On the way home, I stopped at another mall, to look for some ballerina flats at nearby stores.  But the mall was so incredibly crowded that I couldn't get face-time with sales associates...too many women were ahead of me!   The girls were fine with me standing there elbow-to-elbow with them, looking at shoes...they all just wanted to be the one who got that cute pair first!  Little did they realize, that I was not their competition...size 12's which actually fit well,  are hard to come by.)

One thing I noticed as I walked the length of the mall, with mostly female shoppers out that day:  every peddler (predominantly male) in every kiosk was out there "in our faces."  "Ma'am, here is a free sample..." or "Ma'am, let me show you this..." directed at every woman who walked by.  Including yours truly.  But this lassie has learned to say "No thank you" and keep going.  Little did they realize that when they said "Have a nice day" to me after my "No thank you," that I truly WAS having a nice day!

These trips served as my "grand fully-femme-finale" for's unlikely that I'll be dressing completely for several months.  So Mandy retreats into her suitcase...and will be out only in androgynous mode, perhaps with makeup, earrings, engagement ring and lipstick.

But I'm sure I'll find something to blog about...

PS: yesterday (Tuesday) afternoon, the neighborhood gossip walked by when I was outside, and we talked briefly.  There was no hint of anything about the restaurant incident. That's a really good sign!

Saturday, November 9, 2013

Vacation 7 Finale: "Hey, It's the Train Lady!"

You may recall that ever since a cas show last spring, my antique car had carburetor issues.  Getting them repaired was a major task, since most of today’s mechanics are trained on fuel injection systems and computer controls.  Being a 1967, mine has neither, and to complicate matters, it also has an intact prehistoric California smog control system . Fuel-injection and computer emission training is useless on old-fashioned antiques.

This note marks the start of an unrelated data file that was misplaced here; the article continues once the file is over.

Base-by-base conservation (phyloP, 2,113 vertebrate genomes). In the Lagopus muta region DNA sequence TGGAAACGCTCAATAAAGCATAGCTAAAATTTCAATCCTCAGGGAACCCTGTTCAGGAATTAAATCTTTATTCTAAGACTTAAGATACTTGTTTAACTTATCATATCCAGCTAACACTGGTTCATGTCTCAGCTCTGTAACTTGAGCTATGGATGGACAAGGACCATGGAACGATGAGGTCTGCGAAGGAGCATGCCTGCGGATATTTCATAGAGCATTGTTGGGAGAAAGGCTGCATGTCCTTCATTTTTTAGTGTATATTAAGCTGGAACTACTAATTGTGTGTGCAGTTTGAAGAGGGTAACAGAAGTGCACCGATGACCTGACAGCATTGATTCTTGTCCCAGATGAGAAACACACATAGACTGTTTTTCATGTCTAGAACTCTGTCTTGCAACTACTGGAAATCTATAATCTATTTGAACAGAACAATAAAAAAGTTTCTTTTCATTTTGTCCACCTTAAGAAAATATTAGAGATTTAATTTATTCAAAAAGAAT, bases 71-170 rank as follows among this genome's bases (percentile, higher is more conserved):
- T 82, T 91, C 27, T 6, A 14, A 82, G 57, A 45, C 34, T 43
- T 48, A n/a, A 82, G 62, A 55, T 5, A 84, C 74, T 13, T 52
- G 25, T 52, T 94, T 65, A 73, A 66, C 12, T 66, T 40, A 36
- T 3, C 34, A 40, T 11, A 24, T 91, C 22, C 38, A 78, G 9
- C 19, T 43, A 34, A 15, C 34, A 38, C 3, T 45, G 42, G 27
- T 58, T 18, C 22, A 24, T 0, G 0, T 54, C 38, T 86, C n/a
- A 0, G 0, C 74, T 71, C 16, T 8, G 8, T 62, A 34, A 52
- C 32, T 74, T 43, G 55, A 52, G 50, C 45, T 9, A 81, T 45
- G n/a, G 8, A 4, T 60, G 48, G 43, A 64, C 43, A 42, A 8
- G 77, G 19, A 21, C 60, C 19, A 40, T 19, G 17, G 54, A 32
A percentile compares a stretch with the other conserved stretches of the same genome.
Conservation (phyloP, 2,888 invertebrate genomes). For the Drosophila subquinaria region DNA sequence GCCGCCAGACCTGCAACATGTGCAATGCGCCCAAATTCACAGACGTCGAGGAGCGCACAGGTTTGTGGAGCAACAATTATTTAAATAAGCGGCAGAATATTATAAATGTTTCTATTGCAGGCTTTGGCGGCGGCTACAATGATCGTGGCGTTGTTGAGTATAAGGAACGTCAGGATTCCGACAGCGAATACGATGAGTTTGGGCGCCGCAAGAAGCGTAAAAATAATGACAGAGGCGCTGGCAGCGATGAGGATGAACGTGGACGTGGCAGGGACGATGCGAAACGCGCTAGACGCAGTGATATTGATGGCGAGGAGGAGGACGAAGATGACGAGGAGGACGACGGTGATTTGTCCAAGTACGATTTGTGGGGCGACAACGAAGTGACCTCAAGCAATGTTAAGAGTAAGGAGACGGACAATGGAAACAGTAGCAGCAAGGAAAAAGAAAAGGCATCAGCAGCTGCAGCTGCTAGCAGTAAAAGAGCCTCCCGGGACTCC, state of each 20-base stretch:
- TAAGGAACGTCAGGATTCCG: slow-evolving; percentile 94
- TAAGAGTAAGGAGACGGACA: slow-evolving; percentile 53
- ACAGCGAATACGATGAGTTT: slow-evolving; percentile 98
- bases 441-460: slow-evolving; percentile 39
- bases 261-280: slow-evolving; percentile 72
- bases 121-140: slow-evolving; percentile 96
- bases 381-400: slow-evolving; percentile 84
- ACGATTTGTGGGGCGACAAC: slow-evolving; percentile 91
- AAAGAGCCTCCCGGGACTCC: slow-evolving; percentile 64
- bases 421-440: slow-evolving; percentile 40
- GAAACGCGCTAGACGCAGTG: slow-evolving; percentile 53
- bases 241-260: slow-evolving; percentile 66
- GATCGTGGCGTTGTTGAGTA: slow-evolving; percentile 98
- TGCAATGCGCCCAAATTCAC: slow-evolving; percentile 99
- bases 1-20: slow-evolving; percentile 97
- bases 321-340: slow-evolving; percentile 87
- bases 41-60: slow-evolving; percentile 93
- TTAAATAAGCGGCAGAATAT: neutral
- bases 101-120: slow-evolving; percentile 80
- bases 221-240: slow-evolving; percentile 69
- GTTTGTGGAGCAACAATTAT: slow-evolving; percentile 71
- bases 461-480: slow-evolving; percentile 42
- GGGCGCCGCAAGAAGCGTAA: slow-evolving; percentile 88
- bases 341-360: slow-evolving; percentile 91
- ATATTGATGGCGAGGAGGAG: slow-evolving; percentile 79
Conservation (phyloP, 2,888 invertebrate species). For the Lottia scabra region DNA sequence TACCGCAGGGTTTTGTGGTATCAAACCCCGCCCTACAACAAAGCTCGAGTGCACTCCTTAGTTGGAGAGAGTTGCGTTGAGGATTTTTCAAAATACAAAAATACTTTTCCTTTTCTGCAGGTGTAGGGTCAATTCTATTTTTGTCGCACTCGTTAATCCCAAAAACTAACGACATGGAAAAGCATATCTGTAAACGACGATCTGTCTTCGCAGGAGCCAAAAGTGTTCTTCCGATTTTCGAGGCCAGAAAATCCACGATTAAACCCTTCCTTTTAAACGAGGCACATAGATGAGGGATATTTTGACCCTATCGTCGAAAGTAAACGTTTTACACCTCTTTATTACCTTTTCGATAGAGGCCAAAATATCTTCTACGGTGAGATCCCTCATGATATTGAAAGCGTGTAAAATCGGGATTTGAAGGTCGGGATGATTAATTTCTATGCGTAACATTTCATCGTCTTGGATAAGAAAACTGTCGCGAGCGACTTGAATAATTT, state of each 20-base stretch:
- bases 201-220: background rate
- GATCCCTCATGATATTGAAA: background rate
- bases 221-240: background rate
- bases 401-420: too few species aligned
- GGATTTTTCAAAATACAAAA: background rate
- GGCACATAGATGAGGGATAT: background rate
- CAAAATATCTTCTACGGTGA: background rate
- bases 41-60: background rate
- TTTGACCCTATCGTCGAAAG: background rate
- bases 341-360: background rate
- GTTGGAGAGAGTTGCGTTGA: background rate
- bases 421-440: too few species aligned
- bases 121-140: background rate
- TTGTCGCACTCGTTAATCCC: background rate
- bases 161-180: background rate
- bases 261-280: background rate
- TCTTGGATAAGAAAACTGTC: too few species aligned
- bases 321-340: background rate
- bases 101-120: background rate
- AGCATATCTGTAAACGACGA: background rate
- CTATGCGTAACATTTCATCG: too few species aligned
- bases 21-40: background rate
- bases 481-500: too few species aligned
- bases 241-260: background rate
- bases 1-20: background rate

And trying to make a 1,200-mile trip in a freshly-repaired car, without some significant shakedown runs, would be a "real fool's errand."  Thus I decided to take the daily driver on this trip, and extend our agenda exponentially.  What started out to be a simple antique car tour for my better half and myself, with a bunch of friends, ended up being anepic vacation.  We were gone for so long (two full weeks) that it was easy to lose track of time!

With my love of ferroeqinology, I had been wanting to visit the Saratoga & North Creek, a tourist line which recently began running on the formerly abandoned Delaware & Hudson line in upstate NY, between its namesake towns. With some friends, I had visited the line during its abandonment and wanted to ride now that it was back in operation. This vacation seemed a perfect chance to do so. But the better half preferred not to spend most of the day on a train, or be stuck in a small town near the Gore Mountain ski resort during the layover  So, we compromised - I would ride the train if I could find a motel that would let her go into downtown Saratoga for shopping local sightseeing.  And I did.  So, with that, Saratoga was added to our vacation itinerary.

The day was to be cold and windy, so I pulled out the denim jean leggings I’d worn a couple times earlier in the vacation, with a turtleneck, pantyhose and flats.  I wore my new makeup – all except the eyebrow shaper, eye shadow and blusher, and thought it once again covered my beard shadow well.  So, off I went, into the unknown.

No issues at the Saratoga Springs Amtrak station...

 You can see the train I rode, on the far right edge of the picture, waiting for an Amtrak train to clear the station before boarding passengers.